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In N.H., a dispute over raw milk ice cream freezes out small farm stand

Little Red Hen Farm & Homestead, in Pittsfield, N.H., sold raw goat milk ice cream — in cherry walnut, coffee Heath bar, black raspberry, and other flavors — before receiving a letter from the state’s Department of Health and Human Services, threatening a fine unless it stopped selling the treat.handout

If you’re going to open an ice cream shop, now is the worst time to hear that the government is shutting down your operation.

That’s what happened to Jill Fudala, who in June expanded offerings at the Little Red Hen Farm & Homestead in Pittsfield, N.H., to include raw goat milk ice cream. The treat — which comes in cherry walnut, coffee Heath bar, black raspberry, and other flavors — had been a hit among her family and friends, especially those who are lactose intolerant.

Drivers cruising along the back roads of central New Hampshire could stop by the rough-sawn farmstand, and in exchange for $3 deposited on the honor system, leave with a 6-ounce cup of ice cream from the freezer.


“The ice cream was hands down our best-seller,” said Fudala, 39. At the height of the season, the Little Red Hen was selling upwards of 40 cups a day, a remarkable feat for a farm located off the beaten path.

But last Sunday, Fudala was alarmed to receive a letter from the state’s Department of Health and Human Services, threatening to fine her unless she stopped selling ice cream. In the letter, shared by Fudala, the state’s Dairy Sanitation Program supervisor said the raw milk product runs afoul of New Hampshire law.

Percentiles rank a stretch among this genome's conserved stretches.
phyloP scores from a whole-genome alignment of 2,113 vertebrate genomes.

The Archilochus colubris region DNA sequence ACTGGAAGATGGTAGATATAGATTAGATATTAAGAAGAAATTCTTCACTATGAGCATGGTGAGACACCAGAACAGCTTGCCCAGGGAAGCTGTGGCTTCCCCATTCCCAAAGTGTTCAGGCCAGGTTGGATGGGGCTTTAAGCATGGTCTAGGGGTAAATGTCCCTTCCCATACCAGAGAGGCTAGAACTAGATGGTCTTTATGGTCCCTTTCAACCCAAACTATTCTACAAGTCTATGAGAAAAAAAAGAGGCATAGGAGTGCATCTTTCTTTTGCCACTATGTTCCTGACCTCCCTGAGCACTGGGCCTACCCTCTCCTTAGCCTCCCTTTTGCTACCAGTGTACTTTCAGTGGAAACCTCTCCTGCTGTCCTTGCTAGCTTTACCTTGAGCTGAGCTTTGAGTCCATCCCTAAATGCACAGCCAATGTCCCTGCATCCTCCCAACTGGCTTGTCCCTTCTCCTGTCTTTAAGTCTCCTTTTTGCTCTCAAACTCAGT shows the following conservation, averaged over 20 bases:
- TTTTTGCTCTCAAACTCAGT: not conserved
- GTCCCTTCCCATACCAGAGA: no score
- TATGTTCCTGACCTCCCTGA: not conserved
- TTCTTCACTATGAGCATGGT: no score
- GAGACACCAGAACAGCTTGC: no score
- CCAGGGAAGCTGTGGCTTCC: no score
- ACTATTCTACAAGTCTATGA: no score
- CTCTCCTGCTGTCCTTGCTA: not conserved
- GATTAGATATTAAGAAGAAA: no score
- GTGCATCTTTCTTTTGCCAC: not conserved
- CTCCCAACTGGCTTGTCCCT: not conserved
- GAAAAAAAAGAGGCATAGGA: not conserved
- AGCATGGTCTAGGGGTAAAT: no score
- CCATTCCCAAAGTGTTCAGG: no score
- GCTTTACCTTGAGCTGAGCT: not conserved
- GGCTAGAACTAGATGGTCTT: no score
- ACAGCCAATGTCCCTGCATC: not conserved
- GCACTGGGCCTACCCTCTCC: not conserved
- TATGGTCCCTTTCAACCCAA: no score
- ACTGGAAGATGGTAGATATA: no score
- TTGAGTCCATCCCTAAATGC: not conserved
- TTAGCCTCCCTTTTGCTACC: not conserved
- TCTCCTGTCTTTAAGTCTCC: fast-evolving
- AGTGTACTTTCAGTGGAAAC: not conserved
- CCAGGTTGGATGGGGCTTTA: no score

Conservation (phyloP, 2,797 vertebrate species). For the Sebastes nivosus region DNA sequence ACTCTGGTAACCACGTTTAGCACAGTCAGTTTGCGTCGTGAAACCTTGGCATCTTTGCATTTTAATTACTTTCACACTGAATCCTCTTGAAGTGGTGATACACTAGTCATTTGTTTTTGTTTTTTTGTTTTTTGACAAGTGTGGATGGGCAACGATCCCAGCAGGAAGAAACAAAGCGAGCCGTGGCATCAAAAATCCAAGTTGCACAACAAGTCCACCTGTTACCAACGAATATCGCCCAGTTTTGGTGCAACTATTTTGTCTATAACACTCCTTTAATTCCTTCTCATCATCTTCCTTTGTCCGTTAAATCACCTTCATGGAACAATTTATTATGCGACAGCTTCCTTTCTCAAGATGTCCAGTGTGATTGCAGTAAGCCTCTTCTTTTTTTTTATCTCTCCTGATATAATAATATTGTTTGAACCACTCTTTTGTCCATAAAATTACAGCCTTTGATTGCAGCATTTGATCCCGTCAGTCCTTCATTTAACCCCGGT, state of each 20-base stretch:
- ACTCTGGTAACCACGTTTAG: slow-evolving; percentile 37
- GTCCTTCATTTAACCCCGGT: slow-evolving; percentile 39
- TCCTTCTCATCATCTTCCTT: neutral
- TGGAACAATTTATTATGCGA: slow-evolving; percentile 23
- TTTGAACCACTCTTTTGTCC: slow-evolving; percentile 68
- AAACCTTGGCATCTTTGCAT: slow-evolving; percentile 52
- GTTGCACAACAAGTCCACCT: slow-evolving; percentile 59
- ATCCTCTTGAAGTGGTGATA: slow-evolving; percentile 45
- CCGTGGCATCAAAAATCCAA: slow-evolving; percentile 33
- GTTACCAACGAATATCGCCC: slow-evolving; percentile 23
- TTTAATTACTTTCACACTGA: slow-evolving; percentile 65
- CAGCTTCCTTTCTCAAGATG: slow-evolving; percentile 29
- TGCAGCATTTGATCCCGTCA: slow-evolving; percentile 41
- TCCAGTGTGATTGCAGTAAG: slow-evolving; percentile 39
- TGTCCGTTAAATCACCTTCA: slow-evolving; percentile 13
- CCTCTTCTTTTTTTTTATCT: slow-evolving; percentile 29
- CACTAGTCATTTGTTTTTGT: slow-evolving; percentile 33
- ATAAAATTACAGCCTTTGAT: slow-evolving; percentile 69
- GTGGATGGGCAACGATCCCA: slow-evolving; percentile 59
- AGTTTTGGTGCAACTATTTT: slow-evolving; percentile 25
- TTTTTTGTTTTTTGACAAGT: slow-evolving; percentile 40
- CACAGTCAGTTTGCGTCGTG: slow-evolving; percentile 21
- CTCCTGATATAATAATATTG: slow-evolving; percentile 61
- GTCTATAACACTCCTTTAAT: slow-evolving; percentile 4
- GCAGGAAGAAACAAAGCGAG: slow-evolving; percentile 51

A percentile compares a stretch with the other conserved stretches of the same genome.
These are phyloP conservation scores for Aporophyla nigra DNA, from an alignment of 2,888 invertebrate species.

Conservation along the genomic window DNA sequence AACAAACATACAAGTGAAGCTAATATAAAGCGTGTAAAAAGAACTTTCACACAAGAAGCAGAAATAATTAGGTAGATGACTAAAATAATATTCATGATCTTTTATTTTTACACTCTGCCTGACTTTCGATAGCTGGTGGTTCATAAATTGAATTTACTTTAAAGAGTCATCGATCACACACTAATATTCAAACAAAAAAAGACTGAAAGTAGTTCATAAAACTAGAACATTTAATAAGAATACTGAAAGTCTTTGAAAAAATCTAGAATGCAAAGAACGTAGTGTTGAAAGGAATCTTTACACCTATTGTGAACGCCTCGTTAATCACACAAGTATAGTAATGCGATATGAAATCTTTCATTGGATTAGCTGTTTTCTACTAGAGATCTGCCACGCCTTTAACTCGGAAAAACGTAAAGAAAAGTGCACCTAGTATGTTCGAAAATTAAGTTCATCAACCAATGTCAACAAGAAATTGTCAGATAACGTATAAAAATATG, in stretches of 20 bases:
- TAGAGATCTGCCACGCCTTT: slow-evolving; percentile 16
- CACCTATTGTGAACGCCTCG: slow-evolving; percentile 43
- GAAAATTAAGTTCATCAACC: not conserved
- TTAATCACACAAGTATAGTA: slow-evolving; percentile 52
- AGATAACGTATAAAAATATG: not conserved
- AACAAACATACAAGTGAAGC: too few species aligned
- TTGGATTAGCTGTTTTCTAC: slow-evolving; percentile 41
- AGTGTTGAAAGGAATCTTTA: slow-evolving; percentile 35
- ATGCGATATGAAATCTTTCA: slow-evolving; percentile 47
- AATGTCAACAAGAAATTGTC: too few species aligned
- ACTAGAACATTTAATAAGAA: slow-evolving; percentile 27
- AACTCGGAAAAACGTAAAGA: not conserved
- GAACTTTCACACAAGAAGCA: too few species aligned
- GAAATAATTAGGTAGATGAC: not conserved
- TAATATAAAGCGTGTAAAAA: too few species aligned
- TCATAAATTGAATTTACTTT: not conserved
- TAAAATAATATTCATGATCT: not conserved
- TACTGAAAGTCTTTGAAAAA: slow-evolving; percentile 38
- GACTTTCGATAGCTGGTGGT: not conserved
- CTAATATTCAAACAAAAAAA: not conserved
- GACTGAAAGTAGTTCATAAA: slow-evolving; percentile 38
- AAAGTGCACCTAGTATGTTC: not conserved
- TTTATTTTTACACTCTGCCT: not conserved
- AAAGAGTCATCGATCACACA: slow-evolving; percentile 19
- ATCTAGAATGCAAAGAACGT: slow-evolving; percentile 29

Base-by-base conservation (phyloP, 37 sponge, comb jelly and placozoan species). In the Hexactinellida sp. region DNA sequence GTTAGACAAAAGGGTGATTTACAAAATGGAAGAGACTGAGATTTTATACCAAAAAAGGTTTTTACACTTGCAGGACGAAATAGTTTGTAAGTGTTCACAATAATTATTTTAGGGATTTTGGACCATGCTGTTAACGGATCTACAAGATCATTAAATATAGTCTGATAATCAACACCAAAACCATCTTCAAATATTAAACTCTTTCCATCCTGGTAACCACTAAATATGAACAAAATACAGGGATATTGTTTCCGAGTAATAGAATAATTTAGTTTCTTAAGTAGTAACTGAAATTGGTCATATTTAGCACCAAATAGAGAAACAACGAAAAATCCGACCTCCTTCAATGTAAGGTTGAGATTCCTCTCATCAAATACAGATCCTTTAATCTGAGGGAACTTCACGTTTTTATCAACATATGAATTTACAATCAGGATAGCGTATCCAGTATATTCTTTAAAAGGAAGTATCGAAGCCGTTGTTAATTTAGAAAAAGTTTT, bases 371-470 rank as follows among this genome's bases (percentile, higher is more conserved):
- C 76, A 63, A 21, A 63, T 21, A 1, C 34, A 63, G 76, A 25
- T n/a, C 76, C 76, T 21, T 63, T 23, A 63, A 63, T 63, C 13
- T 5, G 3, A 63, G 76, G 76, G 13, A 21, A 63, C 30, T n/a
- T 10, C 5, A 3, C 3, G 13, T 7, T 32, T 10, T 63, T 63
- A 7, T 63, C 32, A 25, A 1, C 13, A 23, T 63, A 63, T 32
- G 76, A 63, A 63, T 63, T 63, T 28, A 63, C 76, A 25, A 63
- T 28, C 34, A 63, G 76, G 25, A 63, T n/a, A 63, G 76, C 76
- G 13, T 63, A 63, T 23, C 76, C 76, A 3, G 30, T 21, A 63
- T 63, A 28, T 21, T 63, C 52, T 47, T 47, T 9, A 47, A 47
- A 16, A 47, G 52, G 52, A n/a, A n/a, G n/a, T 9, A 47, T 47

State law mandates that “fresh cheeses and all other processed dairy products” be made with pasteurized milk. Exemptions allow milk producers to “sell up to 20 gallons of raw milk or cream per day without being licensed . . . and to process that raw milk up to the 80-quart limit into raw ‘aged’ cheese, raw yogurt, raw butter, or raw kefir,” wrote the supervisor, Charles Metcalf.

But Fudala, who says raw milk contains bacteria that is beneficial to digestion, believes ice cream is not specifically addressed in the law.


“The words ice cream aren’t listed anywhere, so you can infer if you can or you can’t,” Fudala said Friday. “That’s the problem with inferences: It leaves a lot of gray area for interpretation.”

Fudala said that after receiving the letter she immediately removed ice cream from her freezer, but is baffled by why Metcalf allowed her to keep selling frozen yogurt. (The state says yogurt has cultures that combat the risk of food-borne illness.)

Metcalf could not be reached for comment.

Jake Leon, spokesman for the New Hampshire Department of Health and Human Services, defended the order to halt ice cream sales at the Little Red Hen.

“State statute and the FDA food code prohibit using raw milk in ice cream,” he said in a statement.

What to make of one kerfuffle in a town of 4,000? The dispute flared amid lingering questions about the safety of raw milk products, which are growing in popularity.

The Centers for Disease Control and Prevention urge people to consume pasteurized milk, which has been heated to kill anything detrimental. “Raw milk can contain harmful germs, such as bacteria, viruses, and parasites,” according to the agency’s website.

State Representative James Allard said he hopes to help Fudala return to her ice cream production. Allard said he is researching and exploring whether he needs to submit a bill “to update the language to include ice cream.”

As of Friday afternoon, a few hundred people had responded to the news with words of support on the farm’s Facebook page.


For Fudala, who juggles working as a nurse full-time in the evenings, the loss of her ice cream business has put a dent in her profits. But she isn’t giving up.

“It was definitely a blow to have this happen, but if it effects change and brings the community together, that’s great,” she said. “We’ll fight the fight.’’

Sarah Wu can be reached at Follow her on Twitter at @sarah_wu.